In Avon, England, where Professor Fleming performs his studies, prone sleeping has nearly been eliminated. In the absence of prone sleeping, parental cigarette smoking has emerged as the next greatest risk factor for SIDS. His data, which were also presented at the Fourth SIDS International Conference, show a highly significant relationship. Therefore, I believe we must conclude that his findings are real.

What does this mean? Clearly, Professor Fleming is not saying that cigarette smoking is the cause of SIDS. Like with prone sleeping, babies of families where there has been no cigarette smoking continue to die from SIDS, and most babies born into families where one or both parents smoke will not die. So, cigarette smoking is not the cause of SIDS. However, there are two implications of this work:

1) If families can eliminate cigarette smoking during and after pregnancy, the SIDS RISK for that baby is decreased. Therefore, it does give rise to something parents might want to do to try and optimize their chances.

2) Perhaps more important, SIDS risk factors are not CAUSES of SIDS, but they are scientific CLUES to the cause of SIDS. As researchers, we need to think about why cigarette smoking is associated with an increased risk. This line of investigation may lead us to a better understanding of the mechanism of SIDS, and ultimately to learning its cause.

Having personally spoken with Peter Fleming at the Fourth SIDS International Conference about this issue, I know that he also believes that an important implication of this work is that it might lead to an understanding of SIDS. In fact, the "Developmental Physiology Working Party" of the Global Strategy Task Force (which met for 2-days right after the International Conference), set an understanding of the physiologic basis of these risk factors as its highest research priority. Peter Fleming and I were both members of that group.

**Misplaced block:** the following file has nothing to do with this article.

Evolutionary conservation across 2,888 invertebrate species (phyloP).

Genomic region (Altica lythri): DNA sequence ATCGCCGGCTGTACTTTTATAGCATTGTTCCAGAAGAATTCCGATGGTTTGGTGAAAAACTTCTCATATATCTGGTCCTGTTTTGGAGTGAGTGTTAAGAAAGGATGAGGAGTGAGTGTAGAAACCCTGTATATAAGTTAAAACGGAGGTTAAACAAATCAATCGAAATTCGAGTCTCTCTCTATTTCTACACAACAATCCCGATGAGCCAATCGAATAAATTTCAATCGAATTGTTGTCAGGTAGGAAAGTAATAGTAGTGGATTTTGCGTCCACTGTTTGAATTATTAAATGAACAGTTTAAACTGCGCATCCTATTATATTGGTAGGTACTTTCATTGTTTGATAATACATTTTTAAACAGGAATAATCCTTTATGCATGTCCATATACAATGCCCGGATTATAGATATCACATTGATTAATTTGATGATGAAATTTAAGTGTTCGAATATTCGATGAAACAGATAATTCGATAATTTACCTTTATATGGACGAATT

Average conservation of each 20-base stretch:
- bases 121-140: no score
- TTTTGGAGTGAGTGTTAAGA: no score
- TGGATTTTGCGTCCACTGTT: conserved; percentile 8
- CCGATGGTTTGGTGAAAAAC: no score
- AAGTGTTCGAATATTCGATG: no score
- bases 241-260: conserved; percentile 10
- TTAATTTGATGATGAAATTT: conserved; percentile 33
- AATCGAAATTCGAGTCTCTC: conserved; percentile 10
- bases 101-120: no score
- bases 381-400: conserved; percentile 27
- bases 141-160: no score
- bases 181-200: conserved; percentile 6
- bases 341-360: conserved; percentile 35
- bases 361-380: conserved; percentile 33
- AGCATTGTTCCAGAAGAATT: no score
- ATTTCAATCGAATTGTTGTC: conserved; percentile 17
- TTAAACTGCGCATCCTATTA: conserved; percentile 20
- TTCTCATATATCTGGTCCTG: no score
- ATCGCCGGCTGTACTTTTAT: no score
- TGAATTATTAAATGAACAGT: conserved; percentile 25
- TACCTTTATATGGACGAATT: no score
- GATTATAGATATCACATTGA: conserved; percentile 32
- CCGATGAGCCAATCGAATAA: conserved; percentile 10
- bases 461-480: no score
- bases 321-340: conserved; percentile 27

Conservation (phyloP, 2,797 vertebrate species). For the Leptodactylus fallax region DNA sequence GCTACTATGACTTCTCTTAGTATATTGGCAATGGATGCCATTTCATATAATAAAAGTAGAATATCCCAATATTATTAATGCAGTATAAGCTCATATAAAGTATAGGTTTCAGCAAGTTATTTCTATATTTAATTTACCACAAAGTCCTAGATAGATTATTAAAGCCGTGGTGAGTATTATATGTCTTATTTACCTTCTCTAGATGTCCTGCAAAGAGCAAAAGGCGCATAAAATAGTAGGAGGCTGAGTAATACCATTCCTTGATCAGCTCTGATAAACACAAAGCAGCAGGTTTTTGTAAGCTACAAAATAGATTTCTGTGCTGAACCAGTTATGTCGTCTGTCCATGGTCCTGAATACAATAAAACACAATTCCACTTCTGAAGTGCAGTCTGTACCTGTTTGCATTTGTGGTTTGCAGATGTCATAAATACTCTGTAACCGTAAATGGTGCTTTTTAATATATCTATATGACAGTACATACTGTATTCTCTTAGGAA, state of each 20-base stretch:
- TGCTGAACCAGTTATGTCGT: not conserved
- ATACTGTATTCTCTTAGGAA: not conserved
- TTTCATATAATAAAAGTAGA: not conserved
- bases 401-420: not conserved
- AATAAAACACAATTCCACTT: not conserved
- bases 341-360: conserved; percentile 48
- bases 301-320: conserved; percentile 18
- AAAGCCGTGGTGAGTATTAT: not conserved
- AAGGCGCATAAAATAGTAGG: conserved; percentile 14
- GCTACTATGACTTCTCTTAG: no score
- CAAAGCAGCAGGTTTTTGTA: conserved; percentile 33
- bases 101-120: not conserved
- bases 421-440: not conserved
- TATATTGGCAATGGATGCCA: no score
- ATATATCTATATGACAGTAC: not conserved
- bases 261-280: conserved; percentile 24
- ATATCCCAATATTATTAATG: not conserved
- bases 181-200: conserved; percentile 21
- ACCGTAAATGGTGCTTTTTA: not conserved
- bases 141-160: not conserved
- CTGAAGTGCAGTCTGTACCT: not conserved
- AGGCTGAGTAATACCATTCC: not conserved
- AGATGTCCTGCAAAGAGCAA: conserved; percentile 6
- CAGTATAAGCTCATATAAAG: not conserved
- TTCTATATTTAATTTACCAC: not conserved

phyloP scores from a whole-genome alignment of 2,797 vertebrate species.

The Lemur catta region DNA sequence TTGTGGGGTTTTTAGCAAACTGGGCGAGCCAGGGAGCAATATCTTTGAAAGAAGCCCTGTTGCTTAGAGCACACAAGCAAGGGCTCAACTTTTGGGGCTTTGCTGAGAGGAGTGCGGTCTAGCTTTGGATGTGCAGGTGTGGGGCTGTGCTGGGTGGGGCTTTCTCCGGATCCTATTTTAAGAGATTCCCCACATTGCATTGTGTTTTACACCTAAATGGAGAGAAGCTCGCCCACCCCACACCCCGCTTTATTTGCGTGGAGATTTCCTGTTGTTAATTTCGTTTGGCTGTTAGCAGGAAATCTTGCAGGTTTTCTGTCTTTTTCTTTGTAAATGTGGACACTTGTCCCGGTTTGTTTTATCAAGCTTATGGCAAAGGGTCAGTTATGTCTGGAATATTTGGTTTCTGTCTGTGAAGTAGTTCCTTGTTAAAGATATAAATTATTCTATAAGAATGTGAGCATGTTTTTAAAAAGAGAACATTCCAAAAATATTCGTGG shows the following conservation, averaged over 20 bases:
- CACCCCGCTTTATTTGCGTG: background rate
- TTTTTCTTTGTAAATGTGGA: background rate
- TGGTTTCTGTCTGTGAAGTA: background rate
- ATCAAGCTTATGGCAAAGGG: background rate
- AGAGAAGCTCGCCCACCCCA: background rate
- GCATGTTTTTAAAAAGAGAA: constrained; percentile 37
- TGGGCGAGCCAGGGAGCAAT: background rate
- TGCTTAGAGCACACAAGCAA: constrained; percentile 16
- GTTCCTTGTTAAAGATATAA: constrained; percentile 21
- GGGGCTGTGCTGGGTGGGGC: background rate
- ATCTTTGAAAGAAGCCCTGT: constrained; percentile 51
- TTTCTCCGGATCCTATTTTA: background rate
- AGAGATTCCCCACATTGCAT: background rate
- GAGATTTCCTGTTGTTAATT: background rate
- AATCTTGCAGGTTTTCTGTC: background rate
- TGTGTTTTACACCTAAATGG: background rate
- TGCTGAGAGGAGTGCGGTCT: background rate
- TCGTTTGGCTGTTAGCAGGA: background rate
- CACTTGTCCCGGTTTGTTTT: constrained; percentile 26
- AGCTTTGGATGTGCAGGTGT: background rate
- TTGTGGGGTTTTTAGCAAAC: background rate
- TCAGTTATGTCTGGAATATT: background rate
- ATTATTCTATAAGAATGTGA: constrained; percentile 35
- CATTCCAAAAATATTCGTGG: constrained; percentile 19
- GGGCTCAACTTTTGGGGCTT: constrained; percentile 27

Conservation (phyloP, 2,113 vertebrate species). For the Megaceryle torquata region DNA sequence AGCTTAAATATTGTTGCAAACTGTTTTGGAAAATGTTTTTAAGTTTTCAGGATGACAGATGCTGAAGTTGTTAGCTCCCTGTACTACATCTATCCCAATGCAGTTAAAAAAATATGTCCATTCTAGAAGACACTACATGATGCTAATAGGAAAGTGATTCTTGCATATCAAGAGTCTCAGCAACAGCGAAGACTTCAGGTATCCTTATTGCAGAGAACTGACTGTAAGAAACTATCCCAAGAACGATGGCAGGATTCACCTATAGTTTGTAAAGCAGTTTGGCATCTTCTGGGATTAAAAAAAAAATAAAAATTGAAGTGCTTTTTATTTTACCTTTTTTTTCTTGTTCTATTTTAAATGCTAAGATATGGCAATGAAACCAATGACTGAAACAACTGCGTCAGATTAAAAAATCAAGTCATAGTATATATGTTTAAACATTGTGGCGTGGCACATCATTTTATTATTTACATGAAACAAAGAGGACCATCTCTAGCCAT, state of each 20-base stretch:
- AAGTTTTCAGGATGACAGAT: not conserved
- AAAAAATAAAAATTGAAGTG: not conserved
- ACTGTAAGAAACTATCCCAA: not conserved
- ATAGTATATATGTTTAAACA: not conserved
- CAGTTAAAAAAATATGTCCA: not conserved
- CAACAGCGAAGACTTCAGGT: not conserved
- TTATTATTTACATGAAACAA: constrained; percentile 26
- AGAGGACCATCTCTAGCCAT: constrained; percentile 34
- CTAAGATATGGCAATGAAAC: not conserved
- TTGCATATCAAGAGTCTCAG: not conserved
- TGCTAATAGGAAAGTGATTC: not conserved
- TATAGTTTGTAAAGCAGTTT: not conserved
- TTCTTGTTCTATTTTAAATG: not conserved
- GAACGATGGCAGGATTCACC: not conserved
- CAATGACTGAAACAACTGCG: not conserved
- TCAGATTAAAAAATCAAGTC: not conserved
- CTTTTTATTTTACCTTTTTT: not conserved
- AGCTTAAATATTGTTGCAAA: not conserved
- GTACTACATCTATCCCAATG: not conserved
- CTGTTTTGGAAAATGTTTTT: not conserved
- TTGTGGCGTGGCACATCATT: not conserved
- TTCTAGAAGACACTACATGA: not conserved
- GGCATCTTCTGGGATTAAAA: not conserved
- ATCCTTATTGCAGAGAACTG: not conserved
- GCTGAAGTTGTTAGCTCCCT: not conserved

I think that much of the reaction on this Listserver was due to the media coverage of this research study. I can only say, in my experience of being interviewed by several reporters about SIDS over the years, that reporters are always looking for a "sensational" angle for a story on SIDS. They are not very enthusiastic about printing that SIDS occurs and nothing can be done about it. Therefore, they tend to sensationalize research results, making them sound more significant than they might be. While it would be desirable to change this practice, I don't think we will have much luck at it.

I am not sure where this discussion leaves most of you SIDS parents. I hope it has been a helpful clarification. I would be happy to address additional issues or answer questions (If I can).

Thank you very much.

Tom Keens
Children's Hospital Los Angeles

In response to a question about whether toxins from cigarette smoking could be detected at autopsy in a SIDS baby:

I don't think so. There is one substance, cotinine, which is sometimes analyzed, usually in research studies, to assess the amount of active cigarette smoking one has done. I do not know if this is sensitive enough to be elevated in passive cigarette smoking. Also, this is not a substance which, in and of itself, is toxic or dangerous. Therefore, I expect that very few, if any, Coroners would measure it. Even if they did, the significance of an elevated cotinine would only be that the baby had been exposed to some cigarette smoke. It would say nothing about if or how that might have contributed to the death. Tom Keens
Children's Hospital Los Angeles